Saturday, October 2, 2010

India's dubious distinction of being first

The World Health Statistics 2010 released by WHO has placed India in an unenviable position. India has the highest number of tuberculosis (23% of world's patients), diphtheria (86% of world's patients), leprosy (54% of world's patients ), pertussis (29% of world's patients ), polio (42% of world's patients), tetanus (22% of world's cases) and malaria (55% of world's patients) cases.

It is the second highest in measles, the fourth highest in Japanese encephalitis and the 14th highest in cholera. It has the highest percentage of underweight children below the age of five years (43.5%). This is all far in excess of the percentage of the world's population (17%) that India supports. To no other country goes the dubious distinction of being first in so many arenas.

Across almost all indicators like life expectancy at birth, healthy average life expectancy, low birth-weight babies , neonatal mortality rate, <5 yrs mortality rate and MMR, India consistently performs below the south-east Asian region (SEAR) and the global averages despite health being the avowed priority of successive governments. Contrary to popular perception, this is not necessarily due to less number of doctors or nurses.

The density of doctors per 10,000 of population is about six, while the average for SEAR is only five. The global average is 14. Similarly, the density of nurses/mid-wives is 13 per 10,000 population compared with the SEAR average of 11 and the global average of 28. Lack of availability of human resources is not a cause of poor healthcare but a result of lower healthcare expenditure. In the pharmaceutical field, manpower at a density of six per 10,000 people beats the SEAR and global average of four. This is because almost 75% of health care expenditure is on drugs.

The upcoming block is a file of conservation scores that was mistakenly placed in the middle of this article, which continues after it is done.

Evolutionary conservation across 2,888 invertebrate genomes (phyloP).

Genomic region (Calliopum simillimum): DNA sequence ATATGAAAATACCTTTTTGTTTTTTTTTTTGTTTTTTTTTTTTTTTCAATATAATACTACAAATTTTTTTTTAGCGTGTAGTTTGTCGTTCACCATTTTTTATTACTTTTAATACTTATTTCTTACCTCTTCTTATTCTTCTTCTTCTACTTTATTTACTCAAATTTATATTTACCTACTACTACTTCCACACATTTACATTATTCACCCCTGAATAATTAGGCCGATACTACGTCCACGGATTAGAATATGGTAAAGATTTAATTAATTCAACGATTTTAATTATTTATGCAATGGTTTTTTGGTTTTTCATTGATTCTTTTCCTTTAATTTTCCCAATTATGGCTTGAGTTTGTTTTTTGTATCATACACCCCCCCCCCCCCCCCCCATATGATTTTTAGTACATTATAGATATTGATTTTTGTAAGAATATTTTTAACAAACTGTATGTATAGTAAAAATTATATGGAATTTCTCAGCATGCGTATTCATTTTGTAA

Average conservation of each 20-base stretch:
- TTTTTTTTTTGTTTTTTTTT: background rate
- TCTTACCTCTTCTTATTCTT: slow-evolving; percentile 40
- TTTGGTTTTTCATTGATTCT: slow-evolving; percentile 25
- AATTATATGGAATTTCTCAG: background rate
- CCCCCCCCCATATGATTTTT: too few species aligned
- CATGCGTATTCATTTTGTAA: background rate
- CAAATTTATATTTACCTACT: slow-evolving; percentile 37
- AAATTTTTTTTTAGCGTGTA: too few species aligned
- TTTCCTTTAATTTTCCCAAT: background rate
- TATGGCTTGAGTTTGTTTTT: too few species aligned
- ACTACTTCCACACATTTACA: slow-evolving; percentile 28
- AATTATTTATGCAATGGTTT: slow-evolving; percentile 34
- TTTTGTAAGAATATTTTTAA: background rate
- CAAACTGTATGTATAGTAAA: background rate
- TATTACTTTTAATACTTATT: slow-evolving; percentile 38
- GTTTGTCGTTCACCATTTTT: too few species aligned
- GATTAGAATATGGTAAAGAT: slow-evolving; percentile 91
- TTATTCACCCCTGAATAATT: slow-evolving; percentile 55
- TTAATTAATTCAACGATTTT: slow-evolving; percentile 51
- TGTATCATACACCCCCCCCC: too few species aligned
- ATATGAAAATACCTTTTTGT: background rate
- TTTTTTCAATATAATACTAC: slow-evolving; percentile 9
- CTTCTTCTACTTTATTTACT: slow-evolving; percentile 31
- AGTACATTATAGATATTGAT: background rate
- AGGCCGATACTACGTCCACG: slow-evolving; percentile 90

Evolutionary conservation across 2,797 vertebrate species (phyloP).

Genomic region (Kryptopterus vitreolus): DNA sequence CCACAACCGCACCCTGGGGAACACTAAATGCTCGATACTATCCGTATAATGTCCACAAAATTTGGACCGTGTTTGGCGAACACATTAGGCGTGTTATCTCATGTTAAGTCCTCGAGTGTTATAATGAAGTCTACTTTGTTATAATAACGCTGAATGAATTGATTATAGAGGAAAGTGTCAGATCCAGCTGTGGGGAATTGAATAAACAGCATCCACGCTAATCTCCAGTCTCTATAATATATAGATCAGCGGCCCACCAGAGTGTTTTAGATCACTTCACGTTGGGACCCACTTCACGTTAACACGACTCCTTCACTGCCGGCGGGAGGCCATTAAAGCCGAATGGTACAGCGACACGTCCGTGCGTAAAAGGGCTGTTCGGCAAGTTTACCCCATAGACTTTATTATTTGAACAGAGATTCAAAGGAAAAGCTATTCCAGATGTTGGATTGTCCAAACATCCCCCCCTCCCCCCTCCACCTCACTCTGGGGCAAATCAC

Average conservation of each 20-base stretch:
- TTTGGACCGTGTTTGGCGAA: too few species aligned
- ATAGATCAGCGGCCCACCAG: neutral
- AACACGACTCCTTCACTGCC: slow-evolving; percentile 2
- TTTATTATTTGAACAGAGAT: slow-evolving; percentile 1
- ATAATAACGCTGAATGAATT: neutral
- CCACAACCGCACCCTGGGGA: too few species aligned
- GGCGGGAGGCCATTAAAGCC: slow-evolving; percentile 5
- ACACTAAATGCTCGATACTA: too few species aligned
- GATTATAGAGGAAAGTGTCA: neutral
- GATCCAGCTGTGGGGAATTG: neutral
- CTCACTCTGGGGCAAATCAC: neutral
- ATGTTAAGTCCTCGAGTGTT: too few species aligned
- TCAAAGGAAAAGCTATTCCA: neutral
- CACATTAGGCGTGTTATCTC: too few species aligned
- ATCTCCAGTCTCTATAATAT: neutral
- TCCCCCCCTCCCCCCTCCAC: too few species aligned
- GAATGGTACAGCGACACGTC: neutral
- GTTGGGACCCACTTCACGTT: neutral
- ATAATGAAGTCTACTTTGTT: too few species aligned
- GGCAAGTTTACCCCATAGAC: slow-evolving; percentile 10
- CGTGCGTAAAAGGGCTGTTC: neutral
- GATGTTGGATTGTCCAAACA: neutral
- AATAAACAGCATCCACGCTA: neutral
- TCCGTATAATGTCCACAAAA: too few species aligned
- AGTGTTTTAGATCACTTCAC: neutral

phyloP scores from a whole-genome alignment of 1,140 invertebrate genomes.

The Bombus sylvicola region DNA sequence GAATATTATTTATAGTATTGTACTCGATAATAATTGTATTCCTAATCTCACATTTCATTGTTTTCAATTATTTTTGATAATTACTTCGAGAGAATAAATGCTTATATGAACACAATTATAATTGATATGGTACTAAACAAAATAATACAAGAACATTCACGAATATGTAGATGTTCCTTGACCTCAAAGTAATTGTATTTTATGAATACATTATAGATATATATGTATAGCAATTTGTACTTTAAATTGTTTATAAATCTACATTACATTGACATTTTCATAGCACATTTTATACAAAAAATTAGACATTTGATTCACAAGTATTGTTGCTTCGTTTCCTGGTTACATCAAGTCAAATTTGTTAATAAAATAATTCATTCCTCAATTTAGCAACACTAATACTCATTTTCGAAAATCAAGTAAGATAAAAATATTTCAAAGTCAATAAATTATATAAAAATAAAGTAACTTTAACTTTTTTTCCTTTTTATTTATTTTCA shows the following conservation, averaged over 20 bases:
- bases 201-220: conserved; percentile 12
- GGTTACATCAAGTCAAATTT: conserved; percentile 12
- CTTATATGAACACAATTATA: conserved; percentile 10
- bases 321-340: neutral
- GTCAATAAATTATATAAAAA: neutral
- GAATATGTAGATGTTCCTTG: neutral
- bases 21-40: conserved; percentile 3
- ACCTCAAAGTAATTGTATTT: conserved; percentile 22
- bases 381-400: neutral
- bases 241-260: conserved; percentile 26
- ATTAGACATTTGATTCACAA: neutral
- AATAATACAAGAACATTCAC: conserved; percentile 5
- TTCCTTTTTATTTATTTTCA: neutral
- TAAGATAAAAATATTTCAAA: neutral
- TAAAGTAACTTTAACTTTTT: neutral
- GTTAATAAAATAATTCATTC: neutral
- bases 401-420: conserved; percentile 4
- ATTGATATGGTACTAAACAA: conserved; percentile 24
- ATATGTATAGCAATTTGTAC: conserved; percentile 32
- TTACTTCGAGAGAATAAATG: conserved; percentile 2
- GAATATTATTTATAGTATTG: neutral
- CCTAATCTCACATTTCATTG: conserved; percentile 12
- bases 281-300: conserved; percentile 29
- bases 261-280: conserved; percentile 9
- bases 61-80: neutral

Decoding the reasons of our health situation is a complex exercise. Though well below global averages, India spends higher at 4.1% of its GDP on healthcare compared with 3.6% in SEAR. In purchasing power parity terms, per capita annual expenditure on healthcare is about $109 in India compared with $104 of SEAR. So, our health indices should have been better.

Evidently, the issue is not about the money; it is about how and where the money is spent, especially in the rural areas where over 70% of India resides. Intriguingly, there is a gross urban bias in government expenditure on district hospitals and urban tertiary centres.

The latest National Health Accounts (NHA) 2004-05 places the government expenditure on rural healthcare services and family welfare at . 52,970 million , the urban counterpart getting the lion's share at . 92,408 million. It is around . 71 per capita for rural against a far higher . 289 for urban people. Private out-of-pocket expenditure (OOPE) works out to . 777 per capita for rural and . 1,099 for urban people in that year. The ambitious National Rural Health Mission (NRHM) has done precious little to improve the rural plight.

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